February 12, 1973
In the six consecutive seasons that one or two Pondexter brothers have played for Coach Tom Cleary, Memorial has won 129 of 151 games. Roscoe, the extrovert, is now averaging 13 points a game at Long Beach State and is one strong reason why the team is ranked fourth in the country, but it is 18-year-old Cliff who has emerged as the more dominant figure of the two. Quiet and self-contained—"You never know what he's thinking and he'll never tell you straight," says his mother, Mrs. Zeola Pondexter—he keeps things to himself. Recently he played a game while so weakened by the flu that he could not keep his hands from shaking during time-outs. Afterward, Cleary, who had not known his star was ill, apologized for his so-so game but then realized he had been fooled himself. Cliff had scored 32 points, grabbed 16 rebounds and handed out four assists.
College recruiters have been saying all season that Cliff has only three peers in the country—Richard Washington of Benson Tech in Portland, Ore. and Lewis Brown and Jackie Robinson of Verbum Dei and Morningside high schools in the Los Angeles area. Washington and Brown are close to 7 feet tall and good shooters while Robinson is a mature 6'5" forward with excellent moves to the basket.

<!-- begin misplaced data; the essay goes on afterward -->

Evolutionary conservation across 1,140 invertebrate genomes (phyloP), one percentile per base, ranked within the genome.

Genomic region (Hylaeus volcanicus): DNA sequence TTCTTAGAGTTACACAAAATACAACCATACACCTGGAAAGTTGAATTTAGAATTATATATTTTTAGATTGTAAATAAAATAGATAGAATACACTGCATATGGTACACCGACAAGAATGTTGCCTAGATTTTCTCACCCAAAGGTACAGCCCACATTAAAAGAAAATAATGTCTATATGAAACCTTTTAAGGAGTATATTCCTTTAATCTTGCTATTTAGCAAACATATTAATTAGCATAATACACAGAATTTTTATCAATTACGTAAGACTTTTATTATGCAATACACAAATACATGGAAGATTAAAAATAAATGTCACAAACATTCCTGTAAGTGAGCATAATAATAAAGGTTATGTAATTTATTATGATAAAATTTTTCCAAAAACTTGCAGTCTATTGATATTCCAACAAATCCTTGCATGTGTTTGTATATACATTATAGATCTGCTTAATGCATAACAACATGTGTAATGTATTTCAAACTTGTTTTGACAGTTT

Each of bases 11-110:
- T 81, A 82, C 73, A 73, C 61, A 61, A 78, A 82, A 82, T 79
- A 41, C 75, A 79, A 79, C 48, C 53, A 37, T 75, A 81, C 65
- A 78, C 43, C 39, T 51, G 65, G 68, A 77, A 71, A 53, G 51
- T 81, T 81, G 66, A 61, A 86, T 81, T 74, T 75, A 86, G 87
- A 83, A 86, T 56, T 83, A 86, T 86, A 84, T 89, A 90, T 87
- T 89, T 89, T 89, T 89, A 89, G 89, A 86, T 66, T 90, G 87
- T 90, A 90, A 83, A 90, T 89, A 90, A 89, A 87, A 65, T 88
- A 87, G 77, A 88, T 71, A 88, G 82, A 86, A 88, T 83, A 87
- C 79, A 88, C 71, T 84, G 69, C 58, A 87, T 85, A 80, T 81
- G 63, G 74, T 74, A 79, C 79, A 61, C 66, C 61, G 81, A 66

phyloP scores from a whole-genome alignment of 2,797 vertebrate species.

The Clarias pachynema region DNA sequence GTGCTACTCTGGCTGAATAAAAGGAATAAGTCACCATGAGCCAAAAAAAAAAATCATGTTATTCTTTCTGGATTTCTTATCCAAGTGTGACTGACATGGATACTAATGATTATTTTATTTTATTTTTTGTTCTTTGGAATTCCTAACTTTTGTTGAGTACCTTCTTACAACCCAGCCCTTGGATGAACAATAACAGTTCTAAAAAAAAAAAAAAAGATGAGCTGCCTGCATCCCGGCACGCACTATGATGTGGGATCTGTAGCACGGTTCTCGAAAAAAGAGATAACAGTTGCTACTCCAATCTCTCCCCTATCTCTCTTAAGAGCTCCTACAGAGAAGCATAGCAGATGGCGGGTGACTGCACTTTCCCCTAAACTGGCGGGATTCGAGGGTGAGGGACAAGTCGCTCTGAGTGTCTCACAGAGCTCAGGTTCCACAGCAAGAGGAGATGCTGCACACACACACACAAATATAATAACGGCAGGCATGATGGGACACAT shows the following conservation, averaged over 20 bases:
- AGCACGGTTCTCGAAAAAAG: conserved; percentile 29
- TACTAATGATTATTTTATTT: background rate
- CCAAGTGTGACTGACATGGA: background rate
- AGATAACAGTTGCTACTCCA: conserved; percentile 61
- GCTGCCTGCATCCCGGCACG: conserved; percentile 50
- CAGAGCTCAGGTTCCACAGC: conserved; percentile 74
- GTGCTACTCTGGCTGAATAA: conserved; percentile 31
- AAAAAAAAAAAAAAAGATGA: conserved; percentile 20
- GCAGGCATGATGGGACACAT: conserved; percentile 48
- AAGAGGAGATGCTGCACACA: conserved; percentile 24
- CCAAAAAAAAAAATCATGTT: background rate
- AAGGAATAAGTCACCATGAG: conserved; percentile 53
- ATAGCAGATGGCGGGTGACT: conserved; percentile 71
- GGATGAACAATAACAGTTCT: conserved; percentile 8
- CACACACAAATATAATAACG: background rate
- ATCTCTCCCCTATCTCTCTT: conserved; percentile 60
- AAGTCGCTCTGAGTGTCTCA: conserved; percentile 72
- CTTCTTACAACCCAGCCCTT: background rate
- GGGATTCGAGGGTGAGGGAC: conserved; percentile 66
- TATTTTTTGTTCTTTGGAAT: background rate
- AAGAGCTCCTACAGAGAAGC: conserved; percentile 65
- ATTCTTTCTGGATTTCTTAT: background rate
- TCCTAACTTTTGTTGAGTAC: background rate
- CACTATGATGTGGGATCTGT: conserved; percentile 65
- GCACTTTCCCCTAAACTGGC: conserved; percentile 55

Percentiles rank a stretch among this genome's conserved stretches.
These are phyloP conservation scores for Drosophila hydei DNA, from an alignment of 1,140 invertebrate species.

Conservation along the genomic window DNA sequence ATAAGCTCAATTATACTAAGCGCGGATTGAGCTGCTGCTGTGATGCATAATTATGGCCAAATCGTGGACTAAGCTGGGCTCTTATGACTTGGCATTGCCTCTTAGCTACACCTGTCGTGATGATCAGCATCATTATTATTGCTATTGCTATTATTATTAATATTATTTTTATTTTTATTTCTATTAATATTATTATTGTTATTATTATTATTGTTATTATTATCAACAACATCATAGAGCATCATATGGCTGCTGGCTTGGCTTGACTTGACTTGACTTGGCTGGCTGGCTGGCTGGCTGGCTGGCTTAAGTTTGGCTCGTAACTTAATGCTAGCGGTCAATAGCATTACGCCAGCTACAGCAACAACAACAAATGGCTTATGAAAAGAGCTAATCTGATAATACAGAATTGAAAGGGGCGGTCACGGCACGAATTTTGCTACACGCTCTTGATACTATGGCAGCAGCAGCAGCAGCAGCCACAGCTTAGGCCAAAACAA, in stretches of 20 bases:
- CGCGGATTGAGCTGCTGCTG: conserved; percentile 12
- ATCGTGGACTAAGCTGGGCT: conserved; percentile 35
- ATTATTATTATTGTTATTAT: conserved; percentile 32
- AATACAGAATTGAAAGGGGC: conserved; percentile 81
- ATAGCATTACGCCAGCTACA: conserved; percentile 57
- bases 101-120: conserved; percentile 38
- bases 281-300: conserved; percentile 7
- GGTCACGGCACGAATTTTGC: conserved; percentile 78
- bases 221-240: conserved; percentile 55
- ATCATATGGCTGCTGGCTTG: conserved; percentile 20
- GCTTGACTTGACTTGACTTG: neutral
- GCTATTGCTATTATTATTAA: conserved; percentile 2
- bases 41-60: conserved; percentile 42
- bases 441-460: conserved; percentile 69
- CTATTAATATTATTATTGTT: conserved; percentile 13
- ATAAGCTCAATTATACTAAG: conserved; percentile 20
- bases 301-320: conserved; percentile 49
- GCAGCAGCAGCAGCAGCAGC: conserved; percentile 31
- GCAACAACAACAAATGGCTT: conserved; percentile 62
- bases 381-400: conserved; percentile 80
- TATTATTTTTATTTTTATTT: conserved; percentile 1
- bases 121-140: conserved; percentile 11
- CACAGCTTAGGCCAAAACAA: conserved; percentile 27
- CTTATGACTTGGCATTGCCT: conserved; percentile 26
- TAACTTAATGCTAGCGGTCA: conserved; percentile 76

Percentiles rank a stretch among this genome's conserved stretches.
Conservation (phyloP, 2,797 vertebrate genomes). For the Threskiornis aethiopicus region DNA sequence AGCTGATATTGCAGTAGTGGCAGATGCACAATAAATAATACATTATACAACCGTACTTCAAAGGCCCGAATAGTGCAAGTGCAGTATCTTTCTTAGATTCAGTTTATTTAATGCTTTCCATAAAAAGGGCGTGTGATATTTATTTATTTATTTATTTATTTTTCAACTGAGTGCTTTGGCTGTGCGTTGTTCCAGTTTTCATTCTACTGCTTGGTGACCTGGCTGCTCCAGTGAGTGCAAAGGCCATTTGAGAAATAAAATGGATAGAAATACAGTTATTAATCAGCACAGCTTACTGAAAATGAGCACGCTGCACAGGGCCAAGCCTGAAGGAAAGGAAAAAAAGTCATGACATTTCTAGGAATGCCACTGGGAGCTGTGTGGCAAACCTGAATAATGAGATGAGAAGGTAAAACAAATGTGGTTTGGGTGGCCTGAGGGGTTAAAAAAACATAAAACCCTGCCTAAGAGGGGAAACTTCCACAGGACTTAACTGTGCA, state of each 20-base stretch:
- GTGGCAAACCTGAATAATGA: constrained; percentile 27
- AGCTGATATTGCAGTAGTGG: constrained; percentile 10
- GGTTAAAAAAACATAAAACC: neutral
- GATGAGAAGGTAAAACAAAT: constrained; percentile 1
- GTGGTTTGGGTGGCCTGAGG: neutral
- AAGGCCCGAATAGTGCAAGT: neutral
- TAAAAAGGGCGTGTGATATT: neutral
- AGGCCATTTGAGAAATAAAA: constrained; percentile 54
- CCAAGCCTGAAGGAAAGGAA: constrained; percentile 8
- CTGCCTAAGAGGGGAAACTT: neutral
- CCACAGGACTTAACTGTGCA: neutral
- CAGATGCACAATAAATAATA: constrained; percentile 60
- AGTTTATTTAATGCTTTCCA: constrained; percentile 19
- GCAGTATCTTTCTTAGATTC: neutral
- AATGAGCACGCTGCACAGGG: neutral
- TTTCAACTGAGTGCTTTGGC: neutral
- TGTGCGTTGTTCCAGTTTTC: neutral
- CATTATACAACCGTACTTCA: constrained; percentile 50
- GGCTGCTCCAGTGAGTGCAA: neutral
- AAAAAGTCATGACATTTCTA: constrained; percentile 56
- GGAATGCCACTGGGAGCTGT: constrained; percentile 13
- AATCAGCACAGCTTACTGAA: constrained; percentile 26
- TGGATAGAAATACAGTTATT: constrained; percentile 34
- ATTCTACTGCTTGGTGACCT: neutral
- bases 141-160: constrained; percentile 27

Cliff's game is all-round and intimidating. Built like an NFL defensive end, he dominates the whole court, whether powering in for a layup or violently snatching a defensive rebound. Because of his strength and leaping ability many college coaches feel he could remain at center in spite of being only 6'7". They like the way he leans forward on defense—ready as Bill Russell was—shoulders hunched in anticipation of a move on the basket. Like Russell, Cliff prevents many would-be shots by dipping as if to jump. Should the shot come anyway, he often blocks it in mid-flight.
"Cliff Pondexter has the potential to challenge the world of the big men just as Sidney Wicks did," says a UCLA recruiter, Frank Arnold. "He is a man among boys in high school, a better-than-average outside shooter and he is quick laterally with great explosion to the basket."
When Cliff was a sophomore and Roscoe a senior, Memorial finished 24-2, scored 100 points in seven consecutive games and knocked off Verbum Dei in a memorable upset. Lewis Brown was also a sophomore, and the Eagles were led by Raymond Lewis, who is presently the nation's second leading scorer at Los Angeles State.